The following was written in the book I am reading.
Suppose you’re organizing an outing for $100$ people, and you're renting minibuses that can hold $15$ people each. How many minibuses do you need? Basically you need to calculate$$100 \,÷\,15 \approx 6.7$$But then you have to take the context into account: you can’t book $0.7$ of a minibus, so you have to round up to $7$ minibuses.
Now consider a different context. You want to send a friend some chocolates in the mail, and a first-class stamp is valid for up to $100$ g. The chocolates weigh $15$ g each, so how many chocolates can you send? You still need to start with the same calculation$$100 \,÷\,15 \approx 6.7$$But this time the context gives a different answer: since you can’t send $0.7$ of a chocolate, you'll need to round down to $6$ chocolates.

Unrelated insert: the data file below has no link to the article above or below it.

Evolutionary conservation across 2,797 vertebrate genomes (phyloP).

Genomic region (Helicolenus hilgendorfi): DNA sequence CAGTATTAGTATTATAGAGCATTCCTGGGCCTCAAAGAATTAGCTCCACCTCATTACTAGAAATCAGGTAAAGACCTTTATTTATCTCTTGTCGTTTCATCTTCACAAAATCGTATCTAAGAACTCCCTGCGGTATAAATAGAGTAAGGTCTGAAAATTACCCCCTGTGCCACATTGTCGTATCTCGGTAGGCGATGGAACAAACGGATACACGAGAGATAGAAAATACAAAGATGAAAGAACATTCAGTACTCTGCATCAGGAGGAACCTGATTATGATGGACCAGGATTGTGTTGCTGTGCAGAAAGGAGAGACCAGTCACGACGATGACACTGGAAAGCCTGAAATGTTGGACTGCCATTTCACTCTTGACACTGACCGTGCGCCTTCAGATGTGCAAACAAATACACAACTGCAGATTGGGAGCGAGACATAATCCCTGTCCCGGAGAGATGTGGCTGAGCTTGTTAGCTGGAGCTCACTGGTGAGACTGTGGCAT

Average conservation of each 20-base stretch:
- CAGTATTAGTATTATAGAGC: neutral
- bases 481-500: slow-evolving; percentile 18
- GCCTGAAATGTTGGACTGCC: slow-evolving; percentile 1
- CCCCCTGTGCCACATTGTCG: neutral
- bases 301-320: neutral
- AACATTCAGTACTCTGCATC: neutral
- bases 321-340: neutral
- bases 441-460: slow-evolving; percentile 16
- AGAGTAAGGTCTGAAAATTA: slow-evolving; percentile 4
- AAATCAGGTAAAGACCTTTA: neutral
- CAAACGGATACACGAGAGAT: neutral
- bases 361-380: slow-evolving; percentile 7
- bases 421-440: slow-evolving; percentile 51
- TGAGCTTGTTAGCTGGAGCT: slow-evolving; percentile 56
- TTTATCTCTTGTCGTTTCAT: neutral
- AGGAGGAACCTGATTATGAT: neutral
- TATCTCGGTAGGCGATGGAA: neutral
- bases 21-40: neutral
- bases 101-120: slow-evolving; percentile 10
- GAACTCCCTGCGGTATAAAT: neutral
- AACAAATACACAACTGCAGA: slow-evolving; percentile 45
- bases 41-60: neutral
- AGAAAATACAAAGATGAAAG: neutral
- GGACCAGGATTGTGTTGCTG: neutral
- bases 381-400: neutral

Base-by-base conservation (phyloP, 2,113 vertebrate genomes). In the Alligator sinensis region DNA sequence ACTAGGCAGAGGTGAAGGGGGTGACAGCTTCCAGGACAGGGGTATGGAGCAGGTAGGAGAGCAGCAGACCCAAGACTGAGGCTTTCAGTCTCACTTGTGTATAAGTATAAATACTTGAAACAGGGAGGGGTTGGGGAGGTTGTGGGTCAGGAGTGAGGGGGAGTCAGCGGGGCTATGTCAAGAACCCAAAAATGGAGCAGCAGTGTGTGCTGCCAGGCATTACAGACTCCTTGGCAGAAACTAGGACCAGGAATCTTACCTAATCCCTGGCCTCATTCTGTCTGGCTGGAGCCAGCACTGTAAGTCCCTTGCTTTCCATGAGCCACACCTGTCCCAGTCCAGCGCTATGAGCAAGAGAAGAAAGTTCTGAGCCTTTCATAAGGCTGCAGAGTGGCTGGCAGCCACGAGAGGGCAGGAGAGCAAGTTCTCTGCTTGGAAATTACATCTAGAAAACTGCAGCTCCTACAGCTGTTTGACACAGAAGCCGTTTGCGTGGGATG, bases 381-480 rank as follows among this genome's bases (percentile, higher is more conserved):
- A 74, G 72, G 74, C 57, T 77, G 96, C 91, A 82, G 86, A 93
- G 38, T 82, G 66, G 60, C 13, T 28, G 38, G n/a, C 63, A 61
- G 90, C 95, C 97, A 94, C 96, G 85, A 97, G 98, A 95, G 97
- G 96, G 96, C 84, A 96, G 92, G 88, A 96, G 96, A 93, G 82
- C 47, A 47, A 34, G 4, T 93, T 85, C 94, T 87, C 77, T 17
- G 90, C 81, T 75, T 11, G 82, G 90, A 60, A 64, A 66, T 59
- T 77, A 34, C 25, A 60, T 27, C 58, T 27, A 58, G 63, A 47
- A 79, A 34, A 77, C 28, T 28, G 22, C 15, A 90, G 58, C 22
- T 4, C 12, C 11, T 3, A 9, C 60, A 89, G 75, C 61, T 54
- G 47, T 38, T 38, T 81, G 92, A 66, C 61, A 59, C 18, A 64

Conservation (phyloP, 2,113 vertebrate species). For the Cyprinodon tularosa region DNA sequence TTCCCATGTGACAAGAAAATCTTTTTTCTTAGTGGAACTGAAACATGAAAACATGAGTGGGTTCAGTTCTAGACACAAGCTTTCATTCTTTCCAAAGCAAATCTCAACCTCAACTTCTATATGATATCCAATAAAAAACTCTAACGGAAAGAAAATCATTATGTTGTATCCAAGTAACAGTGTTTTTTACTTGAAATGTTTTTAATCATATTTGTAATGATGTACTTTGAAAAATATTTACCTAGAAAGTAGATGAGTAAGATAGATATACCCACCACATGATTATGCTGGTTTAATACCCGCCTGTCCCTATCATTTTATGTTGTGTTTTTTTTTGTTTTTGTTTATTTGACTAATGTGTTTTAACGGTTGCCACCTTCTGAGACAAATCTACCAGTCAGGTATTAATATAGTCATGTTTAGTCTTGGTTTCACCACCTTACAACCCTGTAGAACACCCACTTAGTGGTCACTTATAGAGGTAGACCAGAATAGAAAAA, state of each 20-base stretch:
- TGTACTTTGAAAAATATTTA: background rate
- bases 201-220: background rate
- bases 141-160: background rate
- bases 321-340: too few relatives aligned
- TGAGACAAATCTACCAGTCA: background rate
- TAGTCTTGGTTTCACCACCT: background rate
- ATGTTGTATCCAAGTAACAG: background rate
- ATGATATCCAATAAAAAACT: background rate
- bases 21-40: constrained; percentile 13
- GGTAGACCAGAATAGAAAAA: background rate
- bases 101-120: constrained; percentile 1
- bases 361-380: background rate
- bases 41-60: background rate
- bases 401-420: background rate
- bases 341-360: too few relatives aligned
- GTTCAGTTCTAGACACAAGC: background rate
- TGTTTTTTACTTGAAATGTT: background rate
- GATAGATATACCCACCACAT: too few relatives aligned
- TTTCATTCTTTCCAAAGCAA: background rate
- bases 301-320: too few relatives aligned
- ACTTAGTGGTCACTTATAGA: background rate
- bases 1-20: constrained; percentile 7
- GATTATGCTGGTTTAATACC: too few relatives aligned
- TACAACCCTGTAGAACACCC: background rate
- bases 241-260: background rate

I can't help but sense that there's a deeper underlying phenomenon going on here. So I have a few questions.
- What is actually the deeper thing going on here?
- What might be some exercises worth thinking about (i.e. struggling with) to better grasp what is actually going on here, for someone who has virtually zero proof experience in math?